Treatment for most mental health problems is designed for the “unicorns”; people who have just one clear-cut diagnosis. But in reality, many people experience more than one problem and their symptoms can be shared across different formal diagnostic categories. The true picture is one of cross-cutting, porous diagnostic boundaries.
In this third and final programme in her series, Claudia looks at how new science is adapting to this new reality, making links between and within the traditional boundaries of different conditions in order to develop new treatments. The hope is that the end result will be more personalised, individualised treatments rather than a one-size fits all approach to care.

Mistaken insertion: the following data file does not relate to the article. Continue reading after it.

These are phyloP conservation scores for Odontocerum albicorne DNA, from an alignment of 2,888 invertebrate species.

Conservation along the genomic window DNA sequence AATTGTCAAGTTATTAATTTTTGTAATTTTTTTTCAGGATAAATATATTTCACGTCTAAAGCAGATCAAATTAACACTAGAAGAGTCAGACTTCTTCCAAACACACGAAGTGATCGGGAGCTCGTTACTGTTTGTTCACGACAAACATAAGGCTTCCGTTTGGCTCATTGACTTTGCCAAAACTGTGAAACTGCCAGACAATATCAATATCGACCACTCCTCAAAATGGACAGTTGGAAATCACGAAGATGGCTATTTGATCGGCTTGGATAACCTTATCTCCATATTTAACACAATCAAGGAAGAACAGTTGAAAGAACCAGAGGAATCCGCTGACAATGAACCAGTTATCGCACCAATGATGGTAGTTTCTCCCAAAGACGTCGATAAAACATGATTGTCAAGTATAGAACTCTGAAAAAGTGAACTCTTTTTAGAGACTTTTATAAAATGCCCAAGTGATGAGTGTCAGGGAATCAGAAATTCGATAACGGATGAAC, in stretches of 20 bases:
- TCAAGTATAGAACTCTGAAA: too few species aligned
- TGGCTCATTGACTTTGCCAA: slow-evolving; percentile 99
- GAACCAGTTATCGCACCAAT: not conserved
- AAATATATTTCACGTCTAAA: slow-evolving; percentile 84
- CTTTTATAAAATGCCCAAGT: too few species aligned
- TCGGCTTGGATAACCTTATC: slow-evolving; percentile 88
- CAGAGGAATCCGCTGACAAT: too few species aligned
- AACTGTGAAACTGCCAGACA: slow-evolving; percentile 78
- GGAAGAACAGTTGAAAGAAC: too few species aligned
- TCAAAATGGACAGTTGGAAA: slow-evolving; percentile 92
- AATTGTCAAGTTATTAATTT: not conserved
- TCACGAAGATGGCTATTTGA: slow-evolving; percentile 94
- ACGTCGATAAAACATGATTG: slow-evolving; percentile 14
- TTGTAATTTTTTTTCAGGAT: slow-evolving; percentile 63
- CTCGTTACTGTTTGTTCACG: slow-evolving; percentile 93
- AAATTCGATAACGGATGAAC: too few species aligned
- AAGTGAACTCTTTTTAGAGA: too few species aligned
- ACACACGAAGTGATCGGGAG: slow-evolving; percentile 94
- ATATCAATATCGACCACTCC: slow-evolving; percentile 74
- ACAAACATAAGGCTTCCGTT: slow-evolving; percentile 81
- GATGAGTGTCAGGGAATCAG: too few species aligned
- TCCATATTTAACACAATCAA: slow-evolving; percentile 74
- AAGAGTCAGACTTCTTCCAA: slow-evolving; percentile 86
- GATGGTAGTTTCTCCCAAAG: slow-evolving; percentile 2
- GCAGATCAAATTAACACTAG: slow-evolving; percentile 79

Researchers at the MRC’s Cognition and Brain Sciences Unit at the University of Cambridge are working across boundaries with a new strategy called the transdiagnostic approach. They are testing new treatment modules where the person needing help, whether they have anxiety, depression, OCD or PTSD, is supported to select from a menu of treatments, like a pick and mix choice, to target the symptoms that are most affecting them. This transdiagnostic approach, Professor Tim Dalgleish says, better matches how people experience mental health difficulties in real life. Pat and Emily tell Claudia how the transdiagnostic treatments have given them new tools to cope with their difficulties and clinical psychologists and research scientists Dr Melissa Black and Dr Caitlin Hitchcock describe how this approach could be adapted for many other mental health problems.
You can listen to the BBC Radio 4 programme here